The second child prodigy, who has abandoned hard science, has transformed most radically. He donated in the early '80s when he was a math whiz. Today he writes, "In many respects I feel I am a failure. The closest I have come to conventional success was when I made my living writing term papers for rich kids at Columbia, NYU, etc." But I don't think he really feels like a failure: He has just discarded the notion that intelligence, especially analytical intelligence, is an important measure of life. He has abandoned math and academia to become an artisan. "I have gone from being an intellectual whore to … I dunno what … I will never win a Nobel Prize, but I don't care. I will never make any 'great' contribution to science. No matter. I have come to terms with myself and who I am. This is the best part of growing old."

Some other donors, too, seem to be grappling with the burden of expectation. Several seem conscious of how well they have done in their profession versus how well a "genius donor" ought to have done.

Sadly, at least some of these donor sperm children seem quite aware of their status as consumerized products, made-to-order for a certain feature: intelligence. One 14-year-old donor sperm baby writes of himself:

"the thought that I was genetically engineered to be intelligent might have provided further impetus to my drive to improve my grades, but I do not believe it was the main factor."


Anonymous said...

I saw "Frozen Angels" and yes, this documentary deserves all the acclaim it receives.

What made the film so amazing was the manner in which the intersecting participants were allowed to speak their own words: one was allowed insight into the differing worlds--the sperm bank, the scientist speaking of the future capacity to "upgrade" artificial genes, the woman who chooses to be a surrogate, the woman who cannot have children....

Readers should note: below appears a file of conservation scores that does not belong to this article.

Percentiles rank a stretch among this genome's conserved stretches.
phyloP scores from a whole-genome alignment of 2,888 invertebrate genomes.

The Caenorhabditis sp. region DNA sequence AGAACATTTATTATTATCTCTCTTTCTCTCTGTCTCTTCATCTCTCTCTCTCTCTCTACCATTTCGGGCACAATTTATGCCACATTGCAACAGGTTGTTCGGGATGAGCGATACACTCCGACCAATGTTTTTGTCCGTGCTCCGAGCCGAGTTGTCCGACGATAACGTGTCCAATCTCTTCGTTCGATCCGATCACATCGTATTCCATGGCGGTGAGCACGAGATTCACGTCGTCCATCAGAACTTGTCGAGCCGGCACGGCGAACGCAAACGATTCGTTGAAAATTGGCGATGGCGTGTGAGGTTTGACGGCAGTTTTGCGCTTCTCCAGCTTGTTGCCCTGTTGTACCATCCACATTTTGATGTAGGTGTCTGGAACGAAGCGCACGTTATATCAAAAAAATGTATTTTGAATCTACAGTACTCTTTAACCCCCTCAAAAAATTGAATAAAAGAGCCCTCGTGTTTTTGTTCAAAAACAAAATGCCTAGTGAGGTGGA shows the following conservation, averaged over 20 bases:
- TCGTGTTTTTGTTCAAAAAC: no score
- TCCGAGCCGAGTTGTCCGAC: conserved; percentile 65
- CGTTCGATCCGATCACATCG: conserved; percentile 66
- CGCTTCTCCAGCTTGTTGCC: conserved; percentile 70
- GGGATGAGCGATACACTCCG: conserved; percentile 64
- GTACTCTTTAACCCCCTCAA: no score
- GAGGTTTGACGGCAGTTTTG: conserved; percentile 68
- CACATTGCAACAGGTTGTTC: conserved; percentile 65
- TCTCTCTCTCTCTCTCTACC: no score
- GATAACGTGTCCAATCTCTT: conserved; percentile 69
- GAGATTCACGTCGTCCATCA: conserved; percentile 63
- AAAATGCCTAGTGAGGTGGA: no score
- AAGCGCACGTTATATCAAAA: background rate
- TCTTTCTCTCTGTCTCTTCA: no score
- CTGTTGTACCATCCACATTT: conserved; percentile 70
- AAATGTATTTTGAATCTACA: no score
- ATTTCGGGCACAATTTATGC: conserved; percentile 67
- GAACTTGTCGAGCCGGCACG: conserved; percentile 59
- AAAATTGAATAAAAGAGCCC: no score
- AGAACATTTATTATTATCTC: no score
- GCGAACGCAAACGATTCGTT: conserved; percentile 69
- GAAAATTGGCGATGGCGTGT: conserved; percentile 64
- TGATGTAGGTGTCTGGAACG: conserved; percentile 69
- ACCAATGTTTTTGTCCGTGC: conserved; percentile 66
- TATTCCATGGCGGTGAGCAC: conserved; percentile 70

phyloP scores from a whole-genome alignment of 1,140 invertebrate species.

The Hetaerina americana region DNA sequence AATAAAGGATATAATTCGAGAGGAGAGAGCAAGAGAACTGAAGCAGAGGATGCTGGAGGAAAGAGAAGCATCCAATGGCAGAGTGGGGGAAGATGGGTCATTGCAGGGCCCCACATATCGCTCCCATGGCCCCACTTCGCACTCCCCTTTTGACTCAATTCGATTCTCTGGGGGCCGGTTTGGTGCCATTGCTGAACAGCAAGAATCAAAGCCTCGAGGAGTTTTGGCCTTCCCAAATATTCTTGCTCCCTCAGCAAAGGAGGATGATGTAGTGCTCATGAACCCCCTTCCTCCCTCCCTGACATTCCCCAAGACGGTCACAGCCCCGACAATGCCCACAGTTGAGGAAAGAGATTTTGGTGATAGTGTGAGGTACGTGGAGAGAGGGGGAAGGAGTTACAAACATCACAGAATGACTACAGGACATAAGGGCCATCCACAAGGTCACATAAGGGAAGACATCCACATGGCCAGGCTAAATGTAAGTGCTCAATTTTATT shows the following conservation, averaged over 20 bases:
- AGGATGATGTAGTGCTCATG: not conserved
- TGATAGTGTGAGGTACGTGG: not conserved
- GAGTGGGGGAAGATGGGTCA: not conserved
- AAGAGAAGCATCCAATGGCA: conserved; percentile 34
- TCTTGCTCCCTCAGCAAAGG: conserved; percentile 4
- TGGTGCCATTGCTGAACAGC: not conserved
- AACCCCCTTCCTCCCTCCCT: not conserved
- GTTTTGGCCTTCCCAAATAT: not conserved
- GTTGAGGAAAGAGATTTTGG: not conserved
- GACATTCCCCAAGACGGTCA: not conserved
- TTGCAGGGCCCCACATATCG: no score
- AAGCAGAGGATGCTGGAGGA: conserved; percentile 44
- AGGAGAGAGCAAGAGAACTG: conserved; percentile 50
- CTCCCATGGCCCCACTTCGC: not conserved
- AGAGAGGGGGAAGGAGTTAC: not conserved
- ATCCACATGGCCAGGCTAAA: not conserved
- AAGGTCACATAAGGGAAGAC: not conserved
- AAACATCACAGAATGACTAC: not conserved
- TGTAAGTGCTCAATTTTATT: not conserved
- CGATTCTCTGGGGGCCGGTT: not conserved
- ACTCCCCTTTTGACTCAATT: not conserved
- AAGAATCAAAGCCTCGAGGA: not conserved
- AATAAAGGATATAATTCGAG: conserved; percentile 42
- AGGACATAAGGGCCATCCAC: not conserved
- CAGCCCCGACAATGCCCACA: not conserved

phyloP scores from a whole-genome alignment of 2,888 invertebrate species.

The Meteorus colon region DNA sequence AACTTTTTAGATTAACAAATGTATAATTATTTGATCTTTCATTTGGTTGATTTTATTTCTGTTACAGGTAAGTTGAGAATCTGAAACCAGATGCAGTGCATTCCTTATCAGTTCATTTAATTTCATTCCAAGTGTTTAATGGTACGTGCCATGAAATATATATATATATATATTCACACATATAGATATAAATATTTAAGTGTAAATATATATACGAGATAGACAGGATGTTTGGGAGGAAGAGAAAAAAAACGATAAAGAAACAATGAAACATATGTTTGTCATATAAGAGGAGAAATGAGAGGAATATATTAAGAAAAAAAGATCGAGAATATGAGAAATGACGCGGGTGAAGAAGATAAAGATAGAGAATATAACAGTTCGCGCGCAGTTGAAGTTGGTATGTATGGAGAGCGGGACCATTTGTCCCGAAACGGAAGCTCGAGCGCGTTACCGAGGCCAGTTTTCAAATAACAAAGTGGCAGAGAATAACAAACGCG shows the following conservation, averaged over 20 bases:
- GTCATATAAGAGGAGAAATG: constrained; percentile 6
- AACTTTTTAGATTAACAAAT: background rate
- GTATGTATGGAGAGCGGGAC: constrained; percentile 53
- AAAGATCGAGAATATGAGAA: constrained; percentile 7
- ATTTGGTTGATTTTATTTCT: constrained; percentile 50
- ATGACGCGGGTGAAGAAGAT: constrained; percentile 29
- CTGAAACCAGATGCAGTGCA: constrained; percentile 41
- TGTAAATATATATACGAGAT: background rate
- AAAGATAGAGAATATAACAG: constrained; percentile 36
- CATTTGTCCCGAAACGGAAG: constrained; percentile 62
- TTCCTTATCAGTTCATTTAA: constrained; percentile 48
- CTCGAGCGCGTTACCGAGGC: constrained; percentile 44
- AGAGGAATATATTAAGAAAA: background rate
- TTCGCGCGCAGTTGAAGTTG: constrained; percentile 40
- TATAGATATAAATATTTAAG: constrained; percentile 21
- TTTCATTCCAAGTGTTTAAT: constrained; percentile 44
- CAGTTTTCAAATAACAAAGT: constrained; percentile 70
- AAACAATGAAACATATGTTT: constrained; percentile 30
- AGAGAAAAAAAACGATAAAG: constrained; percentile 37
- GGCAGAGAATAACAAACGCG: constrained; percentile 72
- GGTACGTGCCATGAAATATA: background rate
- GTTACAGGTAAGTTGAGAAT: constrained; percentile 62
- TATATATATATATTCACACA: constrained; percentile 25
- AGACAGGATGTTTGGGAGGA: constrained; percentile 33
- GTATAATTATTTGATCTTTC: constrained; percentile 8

there are no hard answers provided which makes the film brilliant, and many difficult questions are objectively presented:

do we avoid the reality of human genetic engineering? do we "ban" it in one country or series of countries only for the practice to surface in others under uncontrolled & dubious circumstances for the very rich, thereby creating "genetic injustice"?
what are the limits in what traits parents have the choice in eliminating or adding?

what does it say about humanity when blond/e blue-eyed is the favourite flavour of human sought to be replicated genetically around the world?

has racism and all the stereotypes that travel along with it, won?

provocative is an overused adjective most of the time. but in this case, it is a well-earned accolade.

"His mother had him as she was nearing 40 and didn't have a suitable male partner in sight. Why should that stop a woman from having children these days? Rather than accepting her fate, she went to a clinic where she could "choose" the kind of baby she wanted..."

I find the above an offensive, misogynist comment: a man having a child or seeking to have a child at an advanced age is not spoken of with such underhanded spite.

The problem lies not with her having the choice of the quality of the sperm she wanted, but the ensuing publicity to which she subjected her child.
After all, who would not choose what is perceived as the best, regardless of what the item is?

What do you suggest she have done?

At that point in time, the door might have been closed to her as a single woman---not a disability, or disqualifying as your comment above seems to suggest in that category since many women earn enough---and her age(again your comment seems to imply that she should not have sought motherhood at that stage of life, ignoring the possibility that parenting latter in life brings knowledge that is not likely to be had at 18, 25, or even 30)